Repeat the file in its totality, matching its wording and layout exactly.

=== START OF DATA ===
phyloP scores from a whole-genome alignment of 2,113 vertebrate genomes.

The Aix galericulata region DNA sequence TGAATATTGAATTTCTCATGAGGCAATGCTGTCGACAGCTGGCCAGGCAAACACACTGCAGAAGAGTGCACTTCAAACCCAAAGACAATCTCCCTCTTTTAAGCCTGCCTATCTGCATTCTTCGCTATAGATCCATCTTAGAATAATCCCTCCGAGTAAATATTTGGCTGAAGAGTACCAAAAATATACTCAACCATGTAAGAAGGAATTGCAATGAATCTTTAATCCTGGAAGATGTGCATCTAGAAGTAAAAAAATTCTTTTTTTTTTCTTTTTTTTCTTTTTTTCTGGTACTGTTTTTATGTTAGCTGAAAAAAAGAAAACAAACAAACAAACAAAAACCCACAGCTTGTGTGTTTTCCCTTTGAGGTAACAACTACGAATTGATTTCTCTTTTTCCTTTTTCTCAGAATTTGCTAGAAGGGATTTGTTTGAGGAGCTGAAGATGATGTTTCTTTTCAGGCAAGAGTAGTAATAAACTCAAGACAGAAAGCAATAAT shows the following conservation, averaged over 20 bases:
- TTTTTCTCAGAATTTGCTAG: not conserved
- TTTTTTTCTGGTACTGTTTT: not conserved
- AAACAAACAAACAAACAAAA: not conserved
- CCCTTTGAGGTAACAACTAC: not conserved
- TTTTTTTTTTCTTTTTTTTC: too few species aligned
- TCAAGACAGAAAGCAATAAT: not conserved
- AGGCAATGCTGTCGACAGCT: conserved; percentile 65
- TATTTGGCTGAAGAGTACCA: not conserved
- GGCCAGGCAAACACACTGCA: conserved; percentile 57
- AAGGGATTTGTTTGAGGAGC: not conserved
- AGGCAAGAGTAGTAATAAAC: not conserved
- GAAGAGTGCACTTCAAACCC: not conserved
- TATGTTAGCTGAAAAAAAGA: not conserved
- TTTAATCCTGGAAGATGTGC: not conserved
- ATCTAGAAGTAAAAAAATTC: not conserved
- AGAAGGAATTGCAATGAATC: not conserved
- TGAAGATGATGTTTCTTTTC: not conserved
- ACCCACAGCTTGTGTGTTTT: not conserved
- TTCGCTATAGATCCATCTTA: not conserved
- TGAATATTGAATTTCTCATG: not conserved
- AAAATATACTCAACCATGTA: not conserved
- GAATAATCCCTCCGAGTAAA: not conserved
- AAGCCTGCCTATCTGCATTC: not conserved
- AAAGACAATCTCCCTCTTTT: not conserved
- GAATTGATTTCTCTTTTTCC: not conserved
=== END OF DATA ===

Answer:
phyloP scores from a whole-genome alignment of 2,113 vertebrate genomes.

The Aix galericulata region DNA sequence TGAATATTGAATTTCTCATGAGGCAATGCTGTCGACAGCTGGCCAGGCAAACACACTGCAGAAGAGTGCACTTCAAACCCAAAGACAATCTCCCTCTTTTAAGCCTGCCTATCTGCATTCTTCGCTATAGATCCATCTTAGAATAATCCCTCCGAGTAAATATTTGGCTGAAGAGTACCAAAAATATACTCAACCATGTAAGAAGGAATTGCAATGAATCTTTAATCCTGGAAGATGTGCATCTAGAAGTAAAAAAATTCTTTTTTTTTTCTTTTTTTTCTTTTTTTCTGGTACTGTTTTTATGTTAGCTGAAAAAAAGAAAACAAACAAACAAACAAAAACCCACAGCTTGTGTGTTTTCCCTTTGAGGTAACAACTACGAATTGATTTCTCTTTTTCCTTTTTCTCAGAATTTGCTAGAAGGGATTTGTTTGAGGAGCTGAAGATGATGTTTCTTTTCAGGCAAGAGTAGTAATAAACTCAAGACAGAAAGCAATAAT shows the following conservation, averaged over 20 bases:
- TTTTTCTCAGAATTTGCTAG: not conserved
- TTTTTTTCTGGTACTGTTTT: not conserved
- AAACAAACAAACAAACAAAA: not conserved
- CCCTTTGAGGTAACAACTAC: not conserved
- TTTTTTTTTTCTTTTTTTTC: too few species aligned
- TCAAGACAGAAAGCAATAAT: not conserved
- AGGCAATGCTGTCGACAGCT: conserved; percentile 65
- TATTTGGCTGAAGAGTACCA: not conserved
- GGCCAGGCAAACACACTGCA: conserved; percentile 57
- AAGGGATTTGTTTGAGGAGC: not conserved
- AGGCAAGAGTAGTAATAAAC: not conserved
- GAAGAGTGCACTTCAAACCC: not conserved
- TATGTTAGCTGAAAAAAAGA: not conserved
- TTTAATCCTGGAAGATGTGC: not conserved
- ATCTAGAAGTAAAAAAATTC: not conserved
- AGAAGGAATTGCAATGAATC: not conserved
- TGAAGATGATGTTTCTTTTC: not conserved
- ACCCACAGCTTGTGTGTTTT: not conserved
- TTCGCTATAGATCCATCTTA: not conserved
- TGAATATTGAATTTCTCATG: not conserved
- AAAATATACTCAACCATGTA: not conserved
- GAATAATCCCTCCGAGTAAA: not conserved
- AAGCCTGCCTATCTGCATTC: not conserved
- AAAGACAATCTCCCTCTTTT: not conserved
- GAATTGATTTCTCTTTTTCC: not conserved